Building the shot | Adding some bling


Shot 2: Mr Devoandare This portrait was taken on a trip to Sicily this year for my client www.sicilianfoodtours.com. I was running a photo workshop in the gorgeous village of Chiaramonte Ragusa. My students and I had arrived early on a Sunday morning and to our great delight found an empty piazza with Mr Devoandare sitting in a Fiat 500. I felt like I’d walked onto the set of a Fellini movie. It was a very cool moment.

Mr Devoandare in his Fiat 500 Building the shot | Mr Devoandare


Step 1: Get your ambient readings My first step is to always take an ambient reading focused on the face of my sitter. This will give me my base exposure based on the overall setting. As I add lights, one at a time, to build my shot my exposure never changes. I’m using my: • Canon 5D Mk II, with my EF 24-105mm f/4 IS USM 105mm lens • Two 580EXII speedlights • Photoflex small softbox My settings for this shot are: • ISO is set to 100

My 580EXII speedlight

• Lens focus length is 105mm • Aperture is F4.0 @ 1/80th of a second

Step 2: Build the shot Once I got my ambient readings, I began to introduce some fill flash. 1. I start by positioning my Photoflex small softbox to send a small soft and contained amount of light into Mr Devoandare’s face. 2. Then I introduce a hairlight to the back of his head, to simulate sunshine streaming in through the back of the car. 3. I’ve also introduced some warmth to this shot by adding a warming gel to the flash.

Top left: The original shot without additional lights. Top right: Photoflex small softbox positioned in front, angled at 45 degrees. Bottom left: Rear hairlight added. Bottom right: The end result. Magnifico!

Hairlight is a style of light that lights hair, not an actual type of light. It’s useful to separate your sitter from the background. Building the shot | Mr Devoandare


I usually carry gaffa tape to attach gels to my lights. On this shoot I forgot to bring it and had to MacGyver the gel onto my light using a band-aid.

Step 3: The setup

The village of Chiaramonte Ragusa.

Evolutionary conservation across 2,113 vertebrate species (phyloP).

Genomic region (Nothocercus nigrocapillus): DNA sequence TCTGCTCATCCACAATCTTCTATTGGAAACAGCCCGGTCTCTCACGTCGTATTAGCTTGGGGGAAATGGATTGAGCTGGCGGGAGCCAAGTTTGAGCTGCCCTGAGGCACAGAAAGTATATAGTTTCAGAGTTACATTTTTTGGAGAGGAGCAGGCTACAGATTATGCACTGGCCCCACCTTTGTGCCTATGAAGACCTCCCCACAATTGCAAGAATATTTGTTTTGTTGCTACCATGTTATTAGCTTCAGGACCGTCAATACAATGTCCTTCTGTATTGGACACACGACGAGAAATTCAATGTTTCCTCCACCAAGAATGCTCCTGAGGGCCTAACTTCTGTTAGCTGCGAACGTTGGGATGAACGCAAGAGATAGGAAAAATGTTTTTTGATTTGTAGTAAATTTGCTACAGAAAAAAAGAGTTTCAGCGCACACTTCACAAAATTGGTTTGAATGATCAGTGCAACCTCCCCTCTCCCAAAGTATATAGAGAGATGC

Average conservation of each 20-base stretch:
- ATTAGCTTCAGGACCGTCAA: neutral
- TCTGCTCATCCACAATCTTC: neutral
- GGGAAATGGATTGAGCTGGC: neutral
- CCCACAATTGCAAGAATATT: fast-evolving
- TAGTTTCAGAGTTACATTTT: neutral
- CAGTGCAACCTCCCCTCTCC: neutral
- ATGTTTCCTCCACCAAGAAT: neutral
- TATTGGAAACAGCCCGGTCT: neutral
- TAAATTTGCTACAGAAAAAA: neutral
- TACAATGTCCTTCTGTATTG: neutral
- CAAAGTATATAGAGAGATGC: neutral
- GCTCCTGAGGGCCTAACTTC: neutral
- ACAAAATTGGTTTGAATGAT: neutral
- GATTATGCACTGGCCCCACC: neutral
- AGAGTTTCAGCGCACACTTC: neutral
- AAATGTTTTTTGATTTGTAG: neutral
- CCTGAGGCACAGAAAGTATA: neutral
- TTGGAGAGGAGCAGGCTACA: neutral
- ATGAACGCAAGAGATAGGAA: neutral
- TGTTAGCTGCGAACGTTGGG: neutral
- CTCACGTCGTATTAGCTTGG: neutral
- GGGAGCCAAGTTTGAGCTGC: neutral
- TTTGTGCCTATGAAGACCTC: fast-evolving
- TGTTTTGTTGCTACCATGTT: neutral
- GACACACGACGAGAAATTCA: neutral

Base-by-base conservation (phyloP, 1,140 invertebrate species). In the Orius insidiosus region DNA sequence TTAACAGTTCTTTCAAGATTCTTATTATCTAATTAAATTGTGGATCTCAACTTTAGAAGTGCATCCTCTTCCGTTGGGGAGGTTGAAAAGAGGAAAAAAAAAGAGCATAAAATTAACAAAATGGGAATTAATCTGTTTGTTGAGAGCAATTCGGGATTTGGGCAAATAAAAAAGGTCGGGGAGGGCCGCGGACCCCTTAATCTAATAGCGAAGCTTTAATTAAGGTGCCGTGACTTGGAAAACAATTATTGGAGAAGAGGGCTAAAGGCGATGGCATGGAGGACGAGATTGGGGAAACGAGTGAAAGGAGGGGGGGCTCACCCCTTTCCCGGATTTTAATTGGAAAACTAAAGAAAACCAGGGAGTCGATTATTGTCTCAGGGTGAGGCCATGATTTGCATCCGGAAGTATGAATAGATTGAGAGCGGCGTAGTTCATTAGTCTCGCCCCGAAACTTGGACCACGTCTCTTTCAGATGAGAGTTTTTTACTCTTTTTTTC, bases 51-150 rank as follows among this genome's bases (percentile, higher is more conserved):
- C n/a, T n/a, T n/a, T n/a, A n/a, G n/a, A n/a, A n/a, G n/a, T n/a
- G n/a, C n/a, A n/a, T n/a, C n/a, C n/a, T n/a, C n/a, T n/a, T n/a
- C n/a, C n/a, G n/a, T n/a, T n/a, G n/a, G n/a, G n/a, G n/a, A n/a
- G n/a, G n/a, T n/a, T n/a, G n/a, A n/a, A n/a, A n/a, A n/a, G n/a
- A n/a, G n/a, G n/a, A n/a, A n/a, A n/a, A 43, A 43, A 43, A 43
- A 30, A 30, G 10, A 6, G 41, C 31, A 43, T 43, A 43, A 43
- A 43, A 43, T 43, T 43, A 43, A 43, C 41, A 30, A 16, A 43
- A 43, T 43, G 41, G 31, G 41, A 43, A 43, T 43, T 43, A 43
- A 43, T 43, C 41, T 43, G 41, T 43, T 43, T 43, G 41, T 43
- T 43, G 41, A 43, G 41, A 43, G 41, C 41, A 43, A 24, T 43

The bigger picture of Mr Devoandare with the lighting in shot.

Building the shot | Mr Devoandare


Shot 3: The gentleman This image is another example of a shot using my “safe� system. It was taken on the same day and in this instance I could have captured a great shot just using daylight.

This was a lovely man who wandered by, on his way to church, and agreed to have this photo taken.

Step 1: Get your ambient readings The lighting was flat and even, which is a good basic light for portraits, but I wanted to add some contrast and really make this image pop. I’m using my: • Canon 5D Mk II with my EF 24-105mm f/4 IS USM 105mm lens • Two 580EX speedlights • Photoflex small softbox My settings for this shot are: • ISO is set to 100 • Lens focus length is 100mm • Aperture is F4.0 @ 1/125th of a second

Location and image shot, using only daylight.

Building the shot | The gentleman


Step 2: Build the shot My first attempt at adding fill flash has put +1 stop of extra light onto his face. If I was shooting a beauty shot, I would probably go with that (and even push it an extra +1/3 stop) because the brighter, flatter light helps to smooth out any irregularities in the skin tone. But this wasn’t a beauty shot. It was a character portrait. I wanted to make it dignified, even heroic looking, and while the lighting improved his skin tone it still lacked the kind of contrast I was looking for. This is the kind of decision you’ll find yourself making on a shoot. You don’t want to keep your sitter waiting while you make up your mind; it’s worth taking a moment to check the effect you’re creating. I like how the new backlight adds some drama and contrast to the shot but I felt the lighting was a little bit hot (overexposed) and the shot would benefit from some light on his face.

The image is my first attempt at adding fill light. It gave an exposure of ISO 100, Aperture of F5.0 @ 1/125th of a second, Lens focus length is 100mm.

Here I have introduced a backlight with a warming gel, keeping the gentleman’s front lit only with daylight. The backlight was a speedlight (bare) set to give an aperture reading of F/6.3, which is +11/3 stops over the base setting.

Building the shot | The gentleman


Remember, one light at a time As you can see, I only introduce one light at a time so I can see exactly what the light is doing and how the overall shot is being impacted. If I had added the front light and then added the backlight, it would be difficult to accurately measure exactly what the individual lights were doing. Firstly, I changed the angle of the speedlight with a softbox (as the front light) so that rather than being fully lit on hi, we’re only lighting his left side. Then I reduced the amount of light from +1 stop, to +1/3. This change in angle produced more modeling in his face, compared to the overlit look of pic B. Even so, I felt it was now looking a little dark so I turned the backlight back on.

Here, the backlight has been turned off and a front light reintroduced.

The final image.

My final lighting adjustment was to increase the front light via the softbox by 1/3rd stop, to +2/3rds of a stop, and reduce backlight by 1/3rd stop to +1 stop. The final image now has a great balance of contrast, good skin tone and ‘pop’.

Building the shot | The gentleman


Step 3: The setup

The bigger picture of our gentleman with the lighting in shot. My light whisperers in this shot are Paul Renner and Tina Koutsogiannis. Also in this shot is Kaily Koutsogiannis.

Diagram of slight repositioning of softbox.

Building the shot | The gentleman